Mathematically proven: impossible first year 15
It is humanly impossible to gain the freshman 15 — or should I say first-year 15 — and I can prove it with a simple story. You may have heard whispers of it behind closed doors. It is the story of the $8 banana.
For a moment, let’s pretend I’m not going to be some kind of humanities major and do a little calculating, just to mix it up a little. Most first years get the “Plus 15” dining option because they are under the illusion the food will be “tasty” and “edible” and the dining hall is an expansive epicurean paradise where they will actually want to go 15 times a week. I don’t know what drug the kids are doing these days. Whatever it is, it must be pretty trippy, because anyone who thinks the dining hall will be anything above a low-end, rural Applebee’s is delusional.
The Plus 15 plan costs $2,125 a semester. There are roughly 17 weeks in a semester. So if I integral-ed and derivative-ed correctly, this means every time you swipe your card, your meal costs $8, give or take. But when you go to the dining hall under the impression you will be served food and soon realize you simply receive meat seasoned with the tears of all who are forced to eat it, it is likely you will just grab a banana. Many a stomach groan later, you realize, yes: You did indeed spend $8 on a banana.
That’s assuming, of course, you actually make it to a dining hall, or the equivalent meal swipe alternative, 15 times a week. Which you won’t. Because as most first years quickly learn, this isn’t the Palace of Versailles, and the only thing close to a delicacy you are going to find at O-Hill are the surprisingly delicate wraps that have a special way of always falling apart. Do not be fooled. Just because they add blue cheese and spell “bleu” the French way does not mean Marie Antoinette would think twice before deciding she’d rather eat cake.
“But they have buffet-style offerings,” you all cry, indignant at how quickly I overlooked the biggest attraction of these houses of horror. Alas, my hungry friends, you are wrong again. The phrase is “all you can eat,” but it would seem that all I can ever eat is a little bit of this, a little bit of that and ice milk. Kudos, by the way, to whomever thought they could nutritionally jazz up the frozen yogurt station by calling it “ice milk.” It may be the smartest thing since Congress said the tomato sauce on pizza counted as a serving of vegetables. America!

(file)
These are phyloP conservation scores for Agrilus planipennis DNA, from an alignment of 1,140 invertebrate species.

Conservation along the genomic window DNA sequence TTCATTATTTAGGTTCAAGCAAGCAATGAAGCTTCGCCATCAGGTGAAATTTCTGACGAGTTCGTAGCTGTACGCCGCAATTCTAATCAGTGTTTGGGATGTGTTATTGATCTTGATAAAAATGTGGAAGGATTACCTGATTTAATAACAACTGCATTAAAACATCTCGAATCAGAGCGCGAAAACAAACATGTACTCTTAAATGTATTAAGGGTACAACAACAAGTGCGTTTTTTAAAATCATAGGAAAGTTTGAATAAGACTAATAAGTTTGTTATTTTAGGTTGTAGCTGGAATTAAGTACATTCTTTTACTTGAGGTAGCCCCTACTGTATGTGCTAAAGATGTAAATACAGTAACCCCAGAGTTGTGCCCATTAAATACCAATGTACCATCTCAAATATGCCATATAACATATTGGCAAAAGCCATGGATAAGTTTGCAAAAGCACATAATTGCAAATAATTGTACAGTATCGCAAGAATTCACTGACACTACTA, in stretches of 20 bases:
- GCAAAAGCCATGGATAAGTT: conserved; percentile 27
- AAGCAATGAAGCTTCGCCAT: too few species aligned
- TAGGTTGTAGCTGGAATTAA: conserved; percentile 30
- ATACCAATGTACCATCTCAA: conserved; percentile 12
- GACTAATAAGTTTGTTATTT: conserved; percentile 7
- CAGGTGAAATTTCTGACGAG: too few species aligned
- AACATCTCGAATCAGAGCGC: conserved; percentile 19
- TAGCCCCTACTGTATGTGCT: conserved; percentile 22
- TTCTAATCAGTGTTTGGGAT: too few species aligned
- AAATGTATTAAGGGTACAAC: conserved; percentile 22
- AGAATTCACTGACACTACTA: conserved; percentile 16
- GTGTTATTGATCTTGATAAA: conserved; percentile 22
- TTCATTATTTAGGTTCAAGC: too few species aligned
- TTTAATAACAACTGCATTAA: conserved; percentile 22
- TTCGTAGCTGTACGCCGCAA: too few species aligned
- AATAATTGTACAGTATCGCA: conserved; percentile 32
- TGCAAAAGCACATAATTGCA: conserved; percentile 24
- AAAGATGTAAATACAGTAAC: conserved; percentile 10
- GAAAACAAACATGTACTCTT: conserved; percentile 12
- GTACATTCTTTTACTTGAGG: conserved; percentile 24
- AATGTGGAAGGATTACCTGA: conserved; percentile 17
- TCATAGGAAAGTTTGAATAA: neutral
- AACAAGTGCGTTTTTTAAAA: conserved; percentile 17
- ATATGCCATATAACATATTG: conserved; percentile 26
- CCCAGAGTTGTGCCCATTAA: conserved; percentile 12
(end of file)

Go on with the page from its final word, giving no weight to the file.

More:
But back to the “food.” At this point, you may have suspected my claims are a tad extreme. And yes, I’ll admit that at times hyperbole is my closest friend. This, however, is no exaggeration. I have meant, with all my heart, a solid 40 percent of what I’ve said thus far.
Still, I apologize if I’ve been unduly harsh. I understand life isn’t a big black-and-white cookie. I also understand that I could be tempted to retract some of my earlier criticism with, say, a black-and-white cookie. I really don’t ask for much.
This whopper of an article — yum, a Whopper — really wasn’t intended to fry anyone — ooh, fries. All you Sherlock Holmes-types out there have probably sleuthed out by now that I’m really just hungry. I’m starting to think there should be a rule against writing on an empty stomach, just like there’s a rule against talking about your late dog Scooter and your ex-boyfriend’s mom on a first date — don’t do it. You’ll only say things you regret.
That being said, I have been full of dining hall discontent during my time at Mr. Jefferson’s University. I know our great founder was also a philosopher, and I wouldn’t be too surprised if he was super pumped about “starving today’s youth so they will be hungry for leadership tomorrow” or something lofty and ridiculous like that, but I wasn’t aware that upon enrollment I would be subjected to meals that border on the unpleasantness of a 19th-century sweatshop.
Please, Mr. Jefferson, some foresight would’ve been nice. You hand-picked the original University curriculum, but you couldn’t just say no to the “chicken marsala?”
Julia’s column runs biweekly Tuesdays. She can be reached at firstname.lastname@example.org.